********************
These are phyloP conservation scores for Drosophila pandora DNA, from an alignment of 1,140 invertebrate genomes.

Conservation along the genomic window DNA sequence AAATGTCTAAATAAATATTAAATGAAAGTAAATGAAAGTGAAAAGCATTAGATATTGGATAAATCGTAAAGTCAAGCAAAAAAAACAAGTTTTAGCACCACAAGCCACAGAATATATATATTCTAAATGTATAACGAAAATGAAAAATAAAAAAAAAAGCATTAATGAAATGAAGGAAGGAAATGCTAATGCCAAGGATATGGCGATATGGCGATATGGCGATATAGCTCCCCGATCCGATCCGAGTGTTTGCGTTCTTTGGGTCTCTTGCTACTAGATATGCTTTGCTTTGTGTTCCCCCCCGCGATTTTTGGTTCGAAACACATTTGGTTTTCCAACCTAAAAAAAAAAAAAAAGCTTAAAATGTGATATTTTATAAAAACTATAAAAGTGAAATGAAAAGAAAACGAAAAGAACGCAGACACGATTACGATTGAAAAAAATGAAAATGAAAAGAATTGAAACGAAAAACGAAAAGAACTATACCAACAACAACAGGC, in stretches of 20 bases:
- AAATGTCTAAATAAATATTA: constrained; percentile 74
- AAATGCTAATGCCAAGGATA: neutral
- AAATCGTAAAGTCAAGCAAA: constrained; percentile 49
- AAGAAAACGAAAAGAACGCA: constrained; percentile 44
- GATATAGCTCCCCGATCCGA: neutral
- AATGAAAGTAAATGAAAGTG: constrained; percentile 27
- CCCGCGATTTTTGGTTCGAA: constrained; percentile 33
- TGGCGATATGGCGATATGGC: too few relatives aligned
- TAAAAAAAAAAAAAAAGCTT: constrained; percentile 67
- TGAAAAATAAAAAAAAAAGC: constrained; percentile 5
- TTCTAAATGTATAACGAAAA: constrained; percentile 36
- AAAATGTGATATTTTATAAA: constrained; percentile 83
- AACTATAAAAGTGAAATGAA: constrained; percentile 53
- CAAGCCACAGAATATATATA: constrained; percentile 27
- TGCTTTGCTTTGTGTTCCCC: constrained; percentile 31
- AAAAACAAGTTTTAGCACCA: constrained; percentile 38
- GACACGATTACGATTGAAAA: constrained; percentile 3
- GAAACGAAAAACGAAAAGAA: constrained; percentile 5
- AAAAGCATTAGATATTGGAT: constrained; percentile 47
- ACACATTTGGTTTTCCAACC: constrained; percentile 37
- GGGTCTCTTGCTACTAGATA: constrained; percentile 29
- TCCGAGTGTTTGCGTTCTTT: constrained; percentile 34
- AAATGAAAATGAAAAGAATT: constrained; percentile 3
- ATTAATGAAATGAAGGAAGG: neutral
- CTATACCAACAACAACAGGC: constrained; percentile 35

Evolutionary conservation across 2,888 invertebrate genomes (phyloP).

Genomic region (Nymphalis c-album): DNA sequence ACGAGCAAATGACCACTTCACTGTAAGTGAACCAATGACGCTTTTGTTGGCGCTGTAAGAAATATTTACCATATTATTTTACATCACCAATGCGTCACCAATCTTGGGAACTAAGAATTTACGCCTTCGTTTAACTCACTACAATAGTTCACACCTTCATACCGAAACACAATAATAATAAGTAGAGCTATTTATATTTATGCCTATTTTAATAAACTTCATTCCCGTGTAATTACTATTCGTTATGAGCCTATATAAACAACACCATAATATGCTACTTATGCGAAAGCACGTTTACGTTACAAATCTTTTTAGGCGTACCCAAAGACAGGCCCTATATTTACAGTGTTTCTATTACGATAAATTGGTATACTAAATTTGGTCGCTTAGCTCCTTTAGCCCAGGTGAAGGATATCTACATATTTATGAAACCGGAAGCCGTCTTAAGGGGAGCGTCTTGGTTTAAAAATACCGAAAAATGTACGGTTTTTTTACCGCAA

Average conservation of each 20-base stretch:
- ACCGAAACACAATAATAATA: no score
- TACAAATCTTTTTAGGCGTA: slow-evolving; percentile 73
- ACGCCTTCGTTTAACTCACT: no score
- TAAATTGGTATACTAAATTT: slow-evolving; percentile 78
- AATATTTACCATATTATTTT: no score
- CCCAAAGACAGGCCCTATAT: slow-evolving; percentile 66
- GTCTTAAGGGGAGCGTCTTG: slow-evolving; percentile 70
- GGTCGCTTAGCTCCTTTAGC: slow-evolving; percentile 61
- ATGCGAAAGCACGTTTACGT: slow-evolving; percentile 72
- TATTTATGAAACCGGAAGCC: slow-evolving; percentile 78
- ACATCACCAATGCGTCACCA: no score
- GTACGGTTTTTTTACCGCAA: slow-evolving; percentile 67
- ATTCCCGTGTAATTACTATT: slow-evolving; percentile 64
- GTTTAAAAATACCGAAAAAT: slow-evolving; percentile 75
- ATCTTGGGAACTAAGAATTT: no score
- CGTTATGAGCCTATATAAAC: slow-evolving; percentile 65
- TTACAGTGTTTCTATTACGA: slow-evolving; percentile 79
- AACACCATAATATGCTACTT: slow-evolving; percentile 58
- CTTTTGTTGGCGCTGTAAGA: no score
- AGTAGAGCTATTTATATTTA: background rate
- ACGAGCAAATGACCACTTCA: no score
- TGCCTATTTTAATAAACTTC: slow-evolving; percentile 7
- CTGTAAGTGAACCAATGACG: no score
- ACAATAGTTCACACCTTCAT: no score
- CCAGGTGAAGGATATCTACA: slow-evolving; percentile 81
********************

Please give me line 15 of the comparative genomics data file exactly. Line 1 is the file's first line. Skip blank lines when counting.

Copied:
- AACTATAAAAGTGAAATGAA: constrained; percentile 53